I supposed I was, although I couldn’t remember the last time I’d done anything pertaining to that fact. I’d been raised Catholic, but my religion had become nothing more than a memory of ceremonies attended and rituals performed.
“I guess it’s sort of like you not facing east to pray.” I explained.
Fatima nodded and seemed to reflect for a moment.
“I should maybe do better with this.” she finally said.
I wasn’t sure how to respond to that, especially since I felt no such corresponding call in my own life then, so I simply looked up at the sky and observed, “It’s going to rain.”
I used the dark cloud moving in as an excuse to say our goodbyes quickly. I wanted to make it home before the rain began.
As we approached Petra’s house on the walk back, I saw she was still out as she’d said she would be. Thomas skipped on ahead to our house, as we did not live much further, and her children were not out to play. She directed a wry smile at the enormous dish I was carrying and asked, “What’s this? Your nice dinner tonight?”
I nodded that it was, as she leaned in and wrinkled her nose as if smelling something bad. “Knoblauch!” she said, fanning the air in front of her face. I never have known a German who could abide the smell of garlic.
“And…?” she asked. “Did you have a nice visit?”
“Ach! Schoen, schoen...” I nodded.
I hardly knew how to relate my conflicting feelings about it all, so I tried to keep to innocuous essentials like the flatbread and pretty cups. It seemed no matter what I said I found myself confronted with a raised eyebrow or a loaded question. As we conversed, I slowly realized I was being probed for details, and was expected to deliver them in a manner which conformed to her own dry disapprobation.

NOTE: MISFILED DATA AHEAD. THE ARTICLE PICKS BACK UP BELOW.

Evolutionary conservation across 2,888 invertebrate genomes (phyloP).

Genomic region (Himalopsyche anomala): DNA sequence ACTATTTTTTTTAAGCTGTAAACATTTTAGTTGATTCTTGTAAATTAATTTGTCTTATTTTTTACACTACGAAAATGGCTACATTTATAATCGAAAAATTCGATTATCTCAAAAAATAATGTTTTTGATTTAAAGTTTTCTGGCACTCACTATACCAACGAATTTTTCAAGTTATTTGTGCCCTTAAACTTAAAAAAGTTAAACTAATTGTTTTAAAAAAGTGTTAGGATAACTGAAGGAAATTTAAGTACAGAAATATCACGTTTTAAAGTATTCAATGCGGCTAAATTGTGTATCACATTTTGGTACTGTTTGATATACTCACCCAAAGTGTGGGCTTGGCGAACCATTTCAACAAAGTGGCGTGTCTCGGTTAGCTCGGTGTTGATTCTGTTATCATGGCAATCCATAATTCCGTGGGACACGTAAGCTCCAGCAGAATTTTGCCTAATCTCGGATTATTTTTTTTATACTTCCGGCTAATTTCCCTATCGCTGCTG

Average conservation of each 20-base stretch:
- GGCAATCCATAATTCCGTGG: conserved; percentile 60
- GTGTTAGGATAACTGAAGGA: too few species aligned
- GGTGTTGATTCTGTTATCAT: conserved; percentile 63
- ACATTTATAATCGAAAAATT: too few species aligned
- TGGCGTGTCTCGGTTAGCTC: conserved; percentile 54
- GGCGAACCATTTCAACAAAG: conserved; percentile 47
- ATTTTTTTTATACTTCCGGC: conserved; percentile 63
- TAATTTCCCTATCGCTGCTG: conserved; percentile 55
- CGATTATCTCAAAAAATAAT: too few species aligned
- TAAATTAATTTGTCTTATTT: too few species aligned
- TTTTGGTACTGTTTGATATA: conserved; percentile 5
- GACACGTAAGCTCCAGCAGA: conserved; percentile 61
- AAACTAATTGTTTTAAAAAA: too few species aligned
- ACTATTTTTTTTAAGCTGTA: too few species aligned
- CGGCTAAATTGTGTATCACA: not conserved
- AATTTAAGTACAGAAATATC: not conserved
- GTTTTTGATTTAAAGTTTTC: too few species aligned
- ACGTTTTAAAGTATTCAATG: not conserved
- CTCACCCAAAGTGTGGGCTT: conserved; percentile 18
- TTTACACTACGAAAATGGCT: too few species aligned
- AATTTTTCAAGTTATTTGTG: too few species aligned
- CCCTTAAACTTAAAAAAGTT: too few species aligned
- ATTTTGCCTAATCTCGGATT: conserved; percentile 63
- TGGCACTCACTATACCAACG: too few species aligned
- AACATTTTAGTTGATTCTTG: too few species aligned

I felt the shock of realization and a flare of righteous anger. I suddenly saw the sharing of the wedding video as an intimate offering of the best they’d had to give, and felt the loss of not having something similar to share with them. I wanted to somehow defend and justify them in Petra’s eyes. At the same time I remembered the hint of underlying greed I’d picked up on, their willingness to exploit the system that had been thrust on them, and had to admit my own opinions on the subject were really not so very different from hers. An image of the brother with the machine gun passed through my mind, and I decided to keep that part to myself.
“Their apartment is so small.” I insisted. “They really have so little.”
“Oh? Is there something more they need?” she asked. Something else we should be giving them?”
I had the distinct impression there was, only I couldn’t think what. Just then the bells from Saint Thekla’s started ringing six o’clock. Something about the sound evoked a thought or a memory I struggled to grasp, but couldn’t seem to get hold of. I felt a sudden, stabbing conviction the chimes were a herald of something, but then immediately lost hold of that, too.
“Vespers,” remarked Petra. It was what one said at that hour without it ever meaning anything in particular.
I had to rush off then as the cloud had blown in and completely obscured the sun. I ran homeward and felt the first stinging drops of cold rain on my face, the gusting wind muffling the sound of the bells. I found Thomas waiting at the front door, impatiently wanting to get inside away from the rain. As we entered the warmth and comfort of our home, I was relieved to find my anger and confusion already beginning to fade.
It would be many years before I would think back and remember about the bells, the wedding, the shadow of the cross, and begin to wonder what Mary had to do with any of it.
It would be many years before I would think back and remember about the bells, the wedding, the shadow of the cross, and begin to wonder what Mary had to do with any of it.